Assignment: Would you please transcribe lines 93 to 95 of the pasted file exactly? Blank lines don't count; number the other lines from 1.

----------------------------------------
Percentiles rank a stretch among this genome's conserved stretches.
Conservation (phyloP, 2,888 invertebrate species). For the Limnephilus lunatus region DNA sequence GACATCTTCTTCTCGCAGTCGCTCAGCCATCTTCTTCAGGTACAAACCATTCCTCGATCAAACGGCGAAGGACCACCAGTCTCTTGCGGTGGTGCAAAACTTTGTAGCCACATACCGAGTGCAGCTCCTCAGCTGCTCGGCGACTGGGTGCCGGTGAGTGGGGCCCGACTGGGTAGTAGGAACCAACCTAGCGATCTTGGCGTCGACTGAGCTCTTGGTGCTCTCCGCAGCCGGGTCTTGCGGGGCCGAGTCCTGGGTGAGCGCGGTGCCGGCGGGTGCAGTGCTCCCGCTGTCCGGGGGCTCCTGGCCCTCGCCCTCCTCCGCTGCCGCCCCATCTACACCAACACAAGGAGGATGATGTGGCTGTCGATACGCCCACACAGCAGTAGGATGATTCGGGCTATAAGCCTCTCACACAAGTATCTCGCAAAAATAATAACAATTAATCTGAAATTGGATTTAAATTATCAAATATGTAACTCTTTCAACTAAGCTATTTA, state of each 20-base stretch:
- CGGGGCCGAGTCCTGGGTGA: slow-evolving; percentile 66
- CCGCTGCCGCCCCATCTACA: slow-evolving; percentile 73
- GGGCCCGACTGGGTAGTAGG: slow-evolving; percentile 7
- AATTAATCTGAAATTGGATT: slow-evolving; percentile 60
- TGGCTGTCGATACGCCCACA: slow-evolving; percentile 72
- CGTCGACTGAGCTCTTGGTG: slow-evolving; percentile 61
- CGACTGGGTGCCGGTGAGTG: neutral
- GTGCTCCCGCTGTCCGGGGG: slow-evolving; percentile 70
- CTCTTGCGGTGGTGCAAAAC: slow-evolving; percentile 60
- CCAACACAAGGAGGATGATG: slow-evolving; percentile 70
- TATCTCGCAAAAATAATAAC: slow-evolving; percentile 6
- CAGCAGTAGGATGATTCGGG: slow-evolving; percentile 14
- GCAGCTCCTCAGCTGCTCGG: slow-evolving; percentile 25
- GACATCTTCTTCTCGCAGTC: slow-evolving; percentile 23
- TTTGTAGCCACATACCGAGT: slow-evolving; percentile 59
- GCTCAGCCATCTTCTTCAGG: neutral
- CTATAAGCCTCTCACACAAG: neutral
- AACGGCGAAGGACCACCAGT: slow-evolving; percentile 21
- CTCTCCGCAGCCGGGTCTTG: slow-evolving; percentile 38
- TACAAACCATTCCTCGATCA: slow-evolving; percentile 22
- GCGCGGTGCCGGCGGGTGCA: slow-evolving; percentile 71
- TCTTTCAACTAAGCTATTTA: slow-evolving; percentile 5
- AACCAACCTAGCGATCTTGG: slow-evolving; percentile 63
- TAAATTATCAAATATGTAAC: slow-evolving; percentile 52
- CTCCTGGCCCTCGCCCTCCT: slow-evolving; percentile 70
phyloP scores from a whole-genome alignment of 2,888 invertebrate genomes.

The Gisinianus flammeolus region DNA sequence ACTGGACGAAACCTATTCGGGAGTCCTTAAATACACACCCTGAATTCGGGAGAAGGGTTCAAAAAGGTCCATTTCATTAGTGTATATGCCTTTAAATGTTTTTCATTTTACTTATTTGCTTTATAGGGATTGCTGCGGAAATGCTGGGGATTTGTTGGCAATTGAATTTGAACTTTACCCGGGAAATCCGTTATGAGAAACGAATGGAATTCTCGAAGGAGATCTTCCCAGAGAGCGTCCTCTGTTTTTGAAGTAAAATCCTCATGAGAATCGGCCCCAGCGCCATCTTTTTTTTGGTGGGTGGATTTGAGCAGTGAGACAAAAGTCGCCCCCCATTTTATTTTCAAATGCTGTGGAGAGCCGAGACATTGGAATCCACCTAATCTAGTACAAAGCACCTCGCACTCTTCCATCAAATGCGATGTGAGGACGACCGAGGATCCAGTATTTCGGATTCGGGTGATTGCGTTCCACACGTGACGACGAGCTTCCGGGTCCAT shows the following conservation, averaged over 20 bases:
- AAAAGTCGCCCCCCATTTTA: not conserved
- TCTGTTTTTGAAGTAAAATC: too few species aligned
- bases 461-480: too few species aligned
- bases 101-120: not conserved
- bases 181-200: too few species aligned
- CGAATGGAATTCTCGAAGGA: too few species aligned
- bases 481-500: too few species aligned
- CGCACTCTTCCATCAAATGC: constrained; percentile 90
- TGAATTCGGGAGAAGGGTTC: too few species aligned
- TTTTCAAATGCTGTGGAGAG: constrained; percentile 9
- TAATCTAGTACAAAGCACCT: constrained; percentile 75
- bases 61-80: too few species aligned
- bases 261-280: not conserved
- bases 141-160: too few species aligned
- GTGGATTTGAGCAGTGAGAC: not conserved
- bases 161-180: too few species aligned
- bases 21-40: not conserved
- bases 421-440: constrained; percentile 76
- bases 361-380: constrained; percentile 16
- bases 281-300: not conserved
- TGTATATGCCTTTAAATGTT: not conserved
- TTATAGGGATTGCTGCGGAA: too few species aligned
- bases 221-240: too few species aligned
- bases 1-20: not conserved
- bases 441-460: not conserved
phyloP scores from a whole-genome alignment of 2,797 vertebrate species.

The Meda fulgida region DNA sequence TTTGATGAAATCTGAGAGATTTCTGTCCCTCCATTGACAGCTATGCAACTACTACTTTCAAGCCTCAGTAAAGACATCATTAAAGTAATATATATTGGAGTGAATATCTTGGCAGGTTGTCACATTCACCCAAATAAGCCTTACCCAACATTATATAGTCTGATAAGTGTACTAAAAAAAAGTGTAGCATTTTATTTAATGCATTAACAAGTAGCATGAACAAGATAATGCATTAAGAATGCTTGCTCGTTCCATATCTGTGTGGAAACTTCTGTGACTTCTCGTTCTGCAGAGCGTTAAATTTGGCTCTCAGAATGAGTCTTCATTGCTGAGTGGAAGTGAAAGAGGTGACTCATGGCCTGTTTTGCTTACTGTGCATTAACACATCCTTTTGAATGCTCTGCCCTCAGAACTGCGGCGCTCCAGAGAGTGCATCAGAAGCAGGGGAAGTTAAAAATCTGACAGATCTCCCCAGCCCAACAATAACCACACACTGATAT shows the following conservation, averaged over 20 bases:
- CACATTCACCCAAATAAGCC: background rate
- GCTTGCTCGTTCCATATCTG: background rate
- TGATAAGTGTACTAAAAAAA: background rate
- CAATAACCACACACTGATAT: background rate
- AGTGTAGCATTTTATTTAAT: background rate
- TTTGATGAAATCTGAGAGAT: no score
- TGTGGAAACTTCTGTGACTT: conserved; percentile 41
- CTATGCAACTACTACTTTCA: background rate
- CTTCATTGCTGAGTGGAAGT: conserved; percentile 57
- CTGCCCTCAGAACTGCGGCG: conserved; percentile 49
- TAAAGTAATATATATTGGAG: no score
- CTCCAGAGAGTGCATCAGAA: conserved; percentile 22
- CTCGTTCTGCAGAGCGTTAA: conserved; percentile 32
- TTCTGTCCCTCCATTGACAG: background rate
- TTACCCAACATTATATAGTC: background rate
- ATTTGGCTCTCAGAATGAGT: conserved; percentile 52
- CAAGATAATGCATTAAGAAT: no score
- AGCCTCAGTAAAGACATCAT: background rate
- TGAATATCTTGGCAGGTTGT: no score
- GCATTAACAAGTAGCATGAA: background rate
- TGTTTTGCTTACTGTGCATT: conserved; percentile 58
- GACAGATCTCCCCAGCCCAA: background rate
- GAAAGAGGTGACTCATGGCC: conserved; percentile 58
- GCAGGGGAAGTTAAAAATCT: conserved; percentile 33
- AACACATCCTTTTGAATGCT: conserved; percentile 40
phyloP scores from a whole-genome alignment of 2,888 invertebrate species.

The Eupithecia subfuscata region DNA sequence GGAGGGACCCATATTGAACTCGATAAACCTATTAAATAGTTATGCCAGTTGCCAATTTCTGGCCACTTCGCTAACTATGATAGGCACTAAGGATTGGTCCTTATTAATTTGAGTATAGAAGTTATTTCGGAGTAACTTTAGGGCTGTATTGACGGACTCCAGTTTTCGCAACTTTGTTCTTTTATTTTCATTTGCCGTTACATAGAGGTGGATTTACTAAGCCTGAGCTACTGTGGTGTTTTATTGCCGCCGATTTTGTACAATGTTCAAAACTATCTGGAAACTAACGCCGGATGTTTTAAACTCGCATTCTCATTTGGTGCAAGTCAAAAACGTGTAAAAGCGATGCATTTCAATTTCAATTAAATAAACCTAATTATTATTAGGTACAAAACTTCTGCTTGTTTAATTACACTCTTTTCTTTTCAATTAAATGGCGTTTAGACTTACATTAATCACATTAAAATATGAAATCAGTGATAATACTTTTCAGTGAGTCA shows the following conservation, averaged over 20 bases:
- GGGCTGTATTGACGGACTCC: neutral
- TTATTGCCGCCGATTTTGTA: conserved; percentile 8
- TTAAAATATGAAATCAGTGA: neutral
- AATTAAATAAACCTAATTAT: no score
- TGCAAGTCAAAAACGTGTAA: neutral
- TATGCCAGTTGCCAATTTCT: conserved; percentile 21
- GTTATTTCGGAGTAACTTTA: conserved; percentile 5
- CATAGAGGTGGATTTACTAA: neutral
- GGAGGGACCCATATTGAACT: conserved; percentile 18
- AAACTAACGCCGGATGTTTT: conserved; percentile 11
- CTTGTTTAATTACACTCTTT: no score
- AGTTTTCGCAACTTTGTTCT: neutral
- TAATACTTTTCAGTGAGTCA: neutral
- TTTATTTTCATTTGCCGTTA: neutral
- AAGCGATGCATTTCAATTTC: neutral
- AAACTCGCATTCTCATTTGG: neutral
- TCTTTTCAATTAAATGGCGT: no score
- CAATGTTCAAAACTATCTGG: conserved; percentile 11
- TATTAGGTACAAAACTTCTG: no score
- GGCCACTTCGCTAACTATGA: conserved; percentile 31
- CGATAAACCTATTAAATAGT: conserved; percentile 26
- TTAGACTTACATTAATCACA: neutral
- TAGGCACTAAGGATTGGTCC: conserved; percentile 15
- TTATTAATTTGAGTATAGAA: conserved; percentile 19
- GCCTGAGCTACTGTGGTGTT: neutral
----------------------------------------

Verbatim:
- AAACTAACGCCGGATGTTTT: conserved; percentile 11
- CTTGTTTAATTACACTCTTT: no score
- AGTTTTCGCAACTTTGTTCT: neutral